Richards exchanged a nervous glance with J’hana, who seemed impervious to jokes altogether, and then chuckled politely. “That’s…funny, Mister Zobel. A real…gas!”

And then the whole table erupted into laughter.

“You are quite good at puns, Commander Richards,” Zobel said, and sipped his drink. “Has anyone ever told you that?”

“You did just now!” Richards said, clapping Zobel on the shoulder.

“Get me out of here,” J’hana muttered, nudging Richards’s leg under the table.

Richards leaned toward her. “It was your idea to come, J’hana.”

“So that I could harass you. I had no intention of being here this long, or being this excruciatingly bored.”

“Chat with your ensigns or something.”

J’hana looked around. “That provokes an interesting question. Where are my ensigns?”

“They went to the bathroom,” Richards said, turning back to Zobel. “Now then, about these excise taxes…”

J’hana stood. “They’ve been gone for some time. Something is not right.”

“You’re excused,” Richards said tightly. “At any rate, as I was saying…”

J’hana headed back to the bathrooms, dodging all manner of unscrupulous cellar dwellers–the exact type that were attracted to an outpost on a useless, disgusting gas-processing world. She liked this environment. She’d get to beat up criminals all the time on a planet like Glortiumus.

A quick glance told J’hana they were not in the hallway, nor were her ensigns anywhere else in the bar. So they must have gone into the bathroom.

She sighed heavily and knocked on the men’s room door. “Pardon me. Is an Ensign Taft or an Ensign Albright within?”

There was no response.

“That’s it. Nothing I haven’t seen before in there,” J’hana muttered and kicked the door open, charging in and withdrawing her phaser.

Other than a vicious stench, J’hana found nothing in the filthy green bathroom but nasty words written in Glortimese on the wall.

She tapped her combadge. “J’hana to Taft. J’hana to Albright.” Neither responded. “J’hana to Explorer.”

“Tilleran here. Are you having fun, Imzadi?”

“Do not call me that.”

“I’m…sorry. Must have slipped out. What can I…?”

“Ensign Taft and Ensign Albright. Are they aboard?”

There was a momentary pause as Tilleran checked the transporter records. “Looks like they beamed aboard a few minutes ago.”

“Did they. How rude of them.”

“Would you like me to…?”

“No,” J’hana growled. “I will handle it.”

“The likeness is good, Krem,” Sav said, staring at himself in the mirror in the crew quarters on Deck Eight, which apparently belonged to Ensign Albright.

“Yes,” Krem said, patting his face. “Your concubine friend is well versed in the art of skin tone.”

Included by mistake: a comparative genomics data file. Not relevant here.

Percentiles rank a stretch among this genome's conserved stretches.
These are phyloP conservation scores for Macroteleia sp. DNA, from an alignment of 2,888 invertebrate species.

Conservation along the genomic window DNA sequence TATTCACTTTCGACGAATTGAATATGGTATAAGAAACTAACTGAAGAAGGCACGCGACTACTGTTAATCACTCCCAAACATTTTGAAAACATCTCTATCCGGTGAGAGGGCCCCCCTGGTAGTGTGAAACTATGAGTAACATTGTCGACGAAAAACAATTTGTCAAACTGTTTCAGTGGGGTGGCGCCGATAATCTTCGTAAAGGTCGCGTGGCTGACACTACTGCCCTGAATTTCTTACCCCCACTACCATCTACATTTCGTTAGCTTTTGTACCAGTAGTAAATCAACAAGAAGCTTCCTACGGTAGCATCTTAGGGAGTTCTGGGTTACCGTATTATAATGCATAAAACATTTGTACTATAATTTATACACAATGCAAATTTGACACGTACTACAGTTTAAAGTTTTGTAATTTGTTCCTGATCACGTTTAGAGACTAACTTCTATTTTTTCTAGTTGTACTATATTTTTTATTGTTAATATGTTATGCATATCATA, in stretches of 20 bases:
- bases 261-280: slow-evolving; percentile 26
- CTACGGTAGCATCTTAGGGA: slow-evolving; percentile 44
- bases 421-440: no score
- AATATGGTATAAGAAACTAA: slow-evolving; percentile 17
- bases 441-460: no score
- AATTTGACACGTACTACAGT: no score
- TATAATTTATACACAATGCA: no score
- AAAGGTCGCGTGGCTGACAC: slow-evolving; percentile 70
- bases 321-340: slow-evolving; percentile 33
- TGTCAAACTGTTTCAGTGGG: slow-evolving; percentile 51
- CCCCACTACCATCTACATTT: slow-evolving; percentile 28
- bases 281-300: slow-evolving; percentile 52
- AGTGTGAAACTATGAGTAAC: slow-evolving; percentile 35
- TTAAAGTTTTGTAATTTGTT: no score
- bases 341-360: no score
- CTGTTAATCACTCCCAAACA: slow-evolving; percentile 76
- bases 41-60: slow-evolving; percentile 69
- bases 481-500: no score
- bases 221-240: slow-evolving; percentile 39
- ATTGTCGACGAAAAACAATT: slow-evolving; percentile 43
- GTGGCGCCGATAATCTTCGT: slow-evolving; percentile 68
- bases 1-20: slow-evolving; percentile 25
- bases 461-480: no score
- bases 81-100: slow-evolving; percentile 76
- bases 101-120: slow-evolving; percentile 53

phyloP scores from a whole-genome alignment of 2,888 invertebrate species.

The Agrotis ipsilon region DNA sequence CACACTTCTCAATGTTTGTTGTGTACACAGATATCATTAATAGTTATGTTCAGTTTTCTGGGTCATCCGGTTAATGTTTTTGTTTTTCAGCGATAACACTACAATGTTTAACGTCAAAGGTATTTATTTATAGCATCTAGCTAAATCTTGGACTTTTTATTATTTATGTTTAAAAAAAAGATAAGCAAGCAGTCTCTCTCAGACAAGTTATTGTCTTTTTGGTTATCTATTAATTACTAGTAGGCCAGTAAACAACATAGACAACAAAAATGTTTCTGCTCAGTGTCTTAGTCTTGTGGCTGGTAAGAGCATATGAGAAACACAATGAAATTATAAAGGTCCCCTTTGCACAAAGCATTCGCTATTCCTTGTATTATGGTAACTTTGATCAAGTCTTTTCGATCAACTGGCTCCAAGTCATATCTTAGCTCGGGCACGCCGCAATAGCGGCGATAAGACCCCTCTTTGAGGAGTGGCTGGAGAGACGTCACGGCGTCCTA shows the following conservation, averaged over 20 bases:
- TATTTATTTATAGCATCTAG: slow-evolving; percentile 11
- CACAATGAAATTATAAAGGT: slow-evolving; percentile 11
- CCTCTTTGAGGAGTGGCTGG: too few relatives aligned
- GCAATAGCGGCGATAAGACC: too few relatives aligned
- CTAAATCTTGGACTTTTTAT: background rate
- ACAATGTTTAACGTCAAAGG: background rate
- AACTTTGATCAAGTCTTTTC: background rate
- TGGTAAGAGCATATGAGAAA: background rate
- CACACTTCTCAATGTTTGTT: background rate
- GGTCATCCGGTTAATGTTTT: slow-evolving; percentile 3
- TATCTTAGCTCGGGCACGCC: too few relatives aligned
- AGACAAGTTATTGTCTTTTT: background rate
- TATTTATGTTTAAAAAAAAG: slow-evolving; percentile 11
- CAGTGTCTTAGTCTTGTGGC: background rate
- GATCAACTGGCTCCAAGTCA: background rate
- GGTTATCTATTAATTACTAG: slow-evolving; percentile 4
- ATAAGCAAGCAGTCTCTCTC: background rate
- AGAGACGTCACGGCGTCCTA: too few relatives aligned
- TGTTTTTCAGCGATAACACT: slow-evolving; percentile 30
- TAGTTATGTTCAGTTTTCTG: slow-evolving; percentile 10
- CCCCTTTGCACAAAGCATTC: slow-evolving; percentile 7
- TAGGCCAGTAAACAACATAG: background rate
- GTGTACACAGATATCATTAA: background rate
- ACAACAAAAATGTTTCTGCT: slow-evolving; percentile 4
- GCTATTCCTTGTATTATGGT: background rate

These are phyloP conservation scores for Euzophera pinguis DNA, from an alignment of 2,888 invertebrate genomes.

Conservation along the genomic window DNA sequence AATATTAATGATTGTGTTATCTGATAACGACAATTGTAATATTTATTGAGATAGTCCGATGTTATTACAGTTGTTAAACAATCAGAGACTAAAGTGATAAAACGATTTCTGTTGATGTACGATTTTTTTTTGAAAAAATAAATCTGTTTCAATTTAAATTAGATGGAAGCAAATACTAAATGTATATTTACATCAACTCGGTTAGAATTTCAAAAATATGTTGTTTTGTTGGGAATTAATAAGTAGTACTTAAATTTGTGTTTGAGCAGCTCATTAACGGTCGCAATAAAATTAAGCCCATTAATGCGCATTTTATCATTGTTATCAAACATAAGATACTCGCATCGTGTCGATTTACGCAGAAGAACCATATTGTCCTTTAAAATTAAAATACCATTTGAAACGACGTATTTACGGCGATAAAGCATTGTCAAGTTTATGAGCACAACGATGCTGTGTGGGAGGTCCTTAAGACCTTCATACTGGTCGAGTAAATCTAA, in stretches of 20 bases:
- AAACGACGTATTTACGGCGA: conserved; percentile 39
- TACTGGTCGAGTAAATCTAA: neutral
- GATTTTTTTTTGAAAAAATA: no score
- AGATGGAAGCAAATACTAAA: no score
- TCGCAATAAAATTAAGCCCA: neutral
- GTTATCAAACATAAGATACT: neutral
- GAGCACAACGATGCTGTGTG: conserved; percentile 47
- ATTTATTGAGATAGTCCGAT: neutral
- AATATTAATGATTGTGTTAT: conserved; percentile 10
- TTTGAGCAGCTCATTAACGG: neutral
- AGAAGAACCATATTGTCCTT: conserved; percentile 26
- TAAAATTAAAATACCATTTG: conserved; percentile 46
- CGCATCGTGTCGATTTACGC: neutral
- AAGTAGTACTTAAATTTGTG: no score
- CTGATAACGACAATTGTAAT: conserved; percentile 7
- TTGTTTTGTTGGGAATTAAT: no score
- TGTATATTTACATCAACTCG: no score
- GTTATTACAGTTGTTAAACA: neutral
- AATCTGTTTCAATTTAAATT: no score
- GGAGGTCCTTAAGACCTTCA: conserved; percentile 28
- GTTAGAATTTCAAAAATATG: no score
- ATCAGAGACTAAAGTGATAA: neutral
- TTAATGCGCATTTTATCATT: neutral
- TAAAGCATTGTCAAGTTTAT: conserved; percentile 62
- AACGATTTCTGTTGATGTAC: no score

Truth be told, save for the green skin, Orions looked pretty much like humans. Well, the female Orions tended to look like extra-leggy, extra-gorgeous humans. The males, though, were basically green, lumbering, lumpy-shaped versions of humans..

But with a simple change in skin tone from green to a pale, pinkish tan, they looked human enough to pass muster. The uniforms helped, too, although Sav looked like he’d been poured into the thinner Albright’s uniform.

“What now?” Sav asked, admiring his new, pink face.

“What now is we lose the combadges. These officers seemed to report to the Andorian. She’ll no doubt come looking for them.”

“Well as long as we ditch the combadges we’ll be okay, right?”

Krem shrugged. “Who knows how long we’ll evade the Explorer’s biological detection mechanisms. Soon enough, a computer in some science lab will register that there are Orions aboard. But I plan for our task to be long done by the time that happens.”

“Then we should move swiftly.”

“Yes,” Krem said, leading Sav to the door, tossing his combadge on the nearby coffee table. “We’re agreed. Captain Baxter dies, as soon as possible.”

“Could we grab some lunch first, though?”

Chaka’kan stepped into the Explorer’s gymnasium, and immediately turned, yanking his blade out of its holster on his thigh and raising it high into the air. “DIE, INTRUDER!” he screamed.

“Hey, careful!” Peterman cried, backing against the wall and putting her hands up.

Chaka stared at her a moment, then his look softened. “Counselor, why were you hiding there by the door?”

Peterman shrugged. “I thought you were Andy.”

“As you can see, I am not.”

“He’s been going to the gym this time every day, the last few days. Of course, I was guessing that he actually just hid in the locker room and ate lunch, so people would think he was in here working out. But anyway, I was hoping I could surprise him into talking to me.”